Monday 30 April 2012

Reporting on Books

On our US trips to Bouchercon and Thrillerfest, it is always a pleasure to hook up with Carol Fitzgerald of Book Reporter, as her weekly newsletter is full of information and insights on what’s hot. Carol has a leaning towards crime and thrillers, as well as other genres, though her Thriller Guru is the writer Joe Hartlaub, a man well versed in the thriller genre. I first met Carol and Joe at the inaugural ITW Thrillerfest in Phoenix 2006, where we were involved in the Jack Reacher ‘trial’.

Carol has some new features that she has put online for readers, the first new site is launched on February 29th 2012 with a goal to reach college students and twenty-somethings with a site all their own.

“20 Over 30,” their newest feature on features 20 mystery authors over the age of 30 suggesting books for twenty-somethings. Quite a lineup of talent participating in this feature, which is something we look forward to making an annual Edgars Week tradition (it went live last week)

Joe Hartlaub,’s Mystery/Thriller guru created a Mystery Bookshelf for 20SomethingReads.coms with 20 titles published over the last two years that he thinks would be of interest to twenty-somethings. You can see his selections here:

If you are not part of the Book Reporter Network, then click here and keep informed by signing up for her weekly newsletter, out each Saturday Morning!

Sunday 29 April 2012

Criminal Splattering's

Norwegian crime fiction authors Gunnar Staalesen (The Writing on the Wall) and Thomas Enger (Burned) are due to attend CrimeFest this year.  However, if you can’t wait until then they will be appearing at a Nordic Noir book club event on 23 May where they will be talking about and exploring the history of and recent trends in Norwegian crime fiction.  More information can be found on the Nordic Noir book club website.

The Agatha Awards were given out at Malice Domestic on Saturday 28 April 2012.  The winners are as follows –

Best Novel:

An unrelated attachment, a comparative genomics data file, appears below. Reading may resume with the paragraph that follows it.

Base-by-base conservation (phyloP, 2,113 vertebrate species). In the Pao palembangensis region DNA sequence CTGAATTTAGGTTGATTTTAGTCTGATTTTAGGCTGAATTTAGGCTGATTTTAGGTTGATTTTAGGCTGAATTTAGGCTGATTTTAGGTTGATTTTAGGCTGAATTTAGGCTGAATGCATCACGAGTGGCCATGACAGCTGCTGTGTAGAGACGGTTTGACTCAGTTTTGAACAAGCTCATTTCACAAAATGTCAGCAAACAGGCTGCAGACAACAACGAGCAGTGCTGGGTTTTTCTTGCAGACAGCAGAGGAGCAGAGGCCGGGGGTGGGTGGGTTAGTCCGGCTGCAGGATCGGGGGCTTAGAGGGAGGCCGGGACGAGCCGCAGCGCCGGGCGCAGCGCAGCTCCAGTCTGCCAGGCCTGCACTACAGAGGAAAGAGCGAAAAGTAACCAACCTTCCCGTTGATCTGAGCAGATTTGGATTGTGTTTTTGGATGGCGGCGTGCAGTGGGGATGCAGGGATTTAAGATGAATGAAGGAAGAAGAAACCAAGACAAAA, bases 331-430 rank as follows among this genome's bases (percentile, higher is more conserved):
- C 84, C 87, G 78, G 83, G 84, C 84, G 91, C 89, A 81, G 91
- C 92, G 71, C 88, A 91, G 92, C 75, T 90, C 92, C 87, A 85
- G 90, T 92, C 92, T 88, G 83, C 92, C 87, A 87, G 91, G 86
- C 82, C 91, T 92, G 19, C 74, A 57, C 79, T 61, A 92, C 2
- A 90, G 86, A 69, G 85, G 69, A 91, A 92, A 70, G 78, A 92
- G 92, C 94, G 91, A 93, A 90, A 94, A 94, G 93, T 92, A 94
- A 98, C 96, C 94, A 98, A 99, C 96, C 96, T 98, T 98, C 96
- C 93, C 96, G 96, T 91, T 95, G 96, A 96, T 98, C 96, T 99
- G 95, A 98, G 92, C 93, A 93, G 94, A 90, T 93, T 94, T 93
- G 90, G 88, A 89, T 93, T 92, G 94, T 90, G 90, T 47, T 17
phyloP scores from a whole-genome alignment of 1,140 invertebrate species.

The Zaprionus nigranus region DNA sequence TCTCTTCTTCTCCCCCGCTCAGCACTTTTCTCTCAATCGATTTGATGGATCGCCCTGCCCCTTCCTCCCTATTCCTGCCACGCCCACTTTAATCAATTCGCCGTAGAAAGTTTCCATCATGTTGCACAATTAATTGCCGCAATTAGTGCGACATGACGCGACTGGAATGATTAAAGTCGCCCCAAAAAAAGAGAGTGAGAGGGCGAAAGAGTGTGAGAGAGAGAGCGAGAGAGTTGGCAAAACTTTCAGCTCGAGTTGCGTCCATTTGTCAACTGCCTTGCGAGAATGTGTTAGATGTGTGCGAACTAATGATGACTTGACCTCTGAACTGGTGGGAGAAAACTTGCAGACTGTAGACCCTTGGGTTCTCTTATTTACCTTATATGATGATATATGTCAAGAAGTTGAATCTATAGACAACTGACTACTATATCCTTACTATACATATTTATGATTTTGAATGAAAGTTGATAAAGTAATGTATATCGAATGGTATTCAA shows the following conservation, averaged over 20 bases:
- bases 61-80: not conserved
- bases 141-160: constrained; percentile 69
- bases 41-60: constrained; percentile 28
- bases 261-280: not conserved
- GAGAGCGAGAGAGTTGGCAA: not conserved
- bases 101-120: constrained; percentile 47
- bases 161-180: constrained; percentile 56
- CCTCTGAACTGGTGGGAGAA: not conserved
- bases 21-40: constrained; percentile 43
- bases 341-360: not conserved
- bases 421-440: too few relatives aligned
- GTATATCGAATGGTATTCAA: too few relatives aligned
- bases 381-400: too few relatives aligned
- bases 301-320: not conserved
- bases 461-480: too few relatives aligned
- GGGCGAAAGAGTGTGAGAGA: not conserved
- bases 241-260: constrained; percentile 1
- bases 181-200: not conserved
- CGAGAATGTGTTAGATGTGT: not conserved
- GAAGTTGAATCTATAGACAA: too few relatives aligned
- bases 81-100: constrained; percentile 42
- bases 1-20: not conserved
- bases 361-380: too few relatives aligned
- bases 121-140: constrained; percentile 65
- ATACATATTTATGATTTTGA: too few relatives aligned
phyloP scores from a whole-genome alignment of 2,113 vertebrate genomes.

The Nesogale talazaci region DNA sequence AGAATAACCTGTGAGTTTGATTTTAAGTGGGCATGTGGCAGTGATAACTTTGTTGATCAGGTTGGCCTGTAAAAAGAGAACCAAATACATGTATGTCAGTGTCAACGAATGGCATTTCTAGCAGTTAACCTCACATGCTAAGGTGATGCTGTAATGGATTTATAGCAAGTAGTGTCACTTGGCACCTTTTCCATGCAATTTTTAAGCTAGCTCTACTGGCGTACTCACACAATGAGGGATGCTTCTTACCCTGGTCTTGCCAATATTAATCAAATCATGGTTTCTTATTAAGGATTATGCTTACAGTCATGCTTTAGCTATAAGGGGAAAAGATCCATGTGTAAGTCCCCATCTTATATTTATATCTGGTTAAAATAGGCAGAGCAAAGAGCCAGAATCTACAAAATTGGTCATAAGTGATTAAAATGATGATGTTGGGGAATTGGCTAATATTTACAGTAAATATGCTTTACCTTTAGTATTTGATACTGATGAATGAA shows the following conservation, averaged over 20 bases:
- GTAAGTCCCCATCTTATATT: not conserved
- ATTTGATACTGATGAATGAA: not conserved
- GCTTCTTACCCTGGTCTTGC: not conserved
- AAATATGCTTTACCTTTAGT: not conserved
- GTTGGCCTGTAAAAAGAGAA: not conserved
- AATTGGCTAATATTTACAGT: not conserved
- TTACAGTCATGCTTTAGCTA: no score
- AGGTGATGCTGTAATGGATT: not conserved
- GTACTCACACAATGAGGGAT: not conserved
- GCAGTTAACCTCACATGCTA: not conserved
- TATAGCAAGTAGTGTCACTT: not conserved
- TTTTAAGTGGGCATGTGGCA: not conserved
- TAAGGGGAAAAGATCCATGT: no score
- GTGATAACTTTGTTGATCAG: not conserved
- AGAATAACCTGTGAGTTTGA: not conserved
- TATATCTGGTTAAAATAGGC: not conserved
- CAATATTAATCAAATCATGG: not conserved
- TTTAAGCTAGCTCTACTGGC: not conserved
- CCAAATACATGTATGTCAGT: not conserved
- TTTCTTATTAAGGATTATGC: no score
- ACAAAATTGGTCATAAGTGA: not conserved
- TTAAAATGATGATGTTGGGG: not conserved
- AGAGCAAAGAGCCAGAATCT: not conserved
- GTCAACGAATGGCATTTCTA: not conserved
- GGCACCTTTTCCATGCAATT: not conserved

Three Day Town by Margaret Maron (Grand Central Publishing)
Best First Novel: 
Learning to Swim by Sara J. Henry (Crown)
Best Non-fiction: 
Books, Crooks And
Counselors: How to Write Accurately About Criminal Law and Courtroom Procedure by Leslie Budewitz (Linden)
Best Short Story: 
Disarming by Dana Cameron, Ellery Queen Mystery Magazine – June 2011
Best Children’s/Young Adult: 
The Black Heart Crypt by Chris Grabenstein (Random House)
Best Historical Novel: 
Naughty in Nice by Rhys Bowen (Berkley)

Congratulations to all the winners.  A full list of all the nominees can be found here.

With The Killing and Borgen winning such a wide fan base, there are a number of articles floating around cyber space about the phenomenon. The BBC’s Emma Jane Kirby visited the sets of both productions to try to unearth the secrets to their success.  Read her report here.  From the Independent.

Very funny and silly but well worth the read.  Forbes have posted their annual 15 fictional millionaires.  Their list of the fiction’s richest.  On the list is C Montgomery Burns the most hated man in Springfield.  Forbes managed to snag an interview with him.  Also on the list are Lisbeth Salander, Tony Stark and Wayne Bruce amongst others.

According to the Guardian and The Hollywood Reporter the estate of cult science-fiction writer Philip K Dick is to revive a legal battle for profits from the futuristic Matt Damon thriller The Adjustment Bureau.  The representatives first filed a lawsuit against director George Nolfi and production company Media Rights Capital in October 2011, claiming its targets refused to pay millions of dollars in royalties.  It was thrown out two months ago.  The Adjustment Bureau is loosely based on Dick's 1953 short story Adjustment Team, in which everyday existence is revealed to be a product of mysterious unseen manipulators.  The full complaint can be read here.

Shotsblog has blogged about the forthcoming prequel to The Godfather, The Family Corleone and the law suits that have surrounded it on more than one occasion.  They can be read here and here.  Now according to Entertainment Weekly now a trailer for the forthcoming book can be seen below.

The Book Bond have previewed a number of the vintage classic James Bond book covers that are due to be published in September 2012.  Personally I am in two minds about them.  Some of them are okay but hmm, I think they could have been better.

The BAFTA 2012 Television Award nominees have been announced.  The full list can be found here.  Once again Benedict Cumberbatch has been nominated for Best Actor in his role as Sherlock.  His co-star and last year’s BAFTA award winner for Best Supporting Actor Martin Freeman has once again been nominated, but this year he will be up against his Sherlock co-star Andrew Scott who plays Moriarty.  The Drama Series category sees previous winners Misfits and Spooks up against each other, alongside ITV1’s Scott and Bailey.  Borgen and The Killing II are up against each other for the International Award.  The award ceremony will take place on 27 May 2012.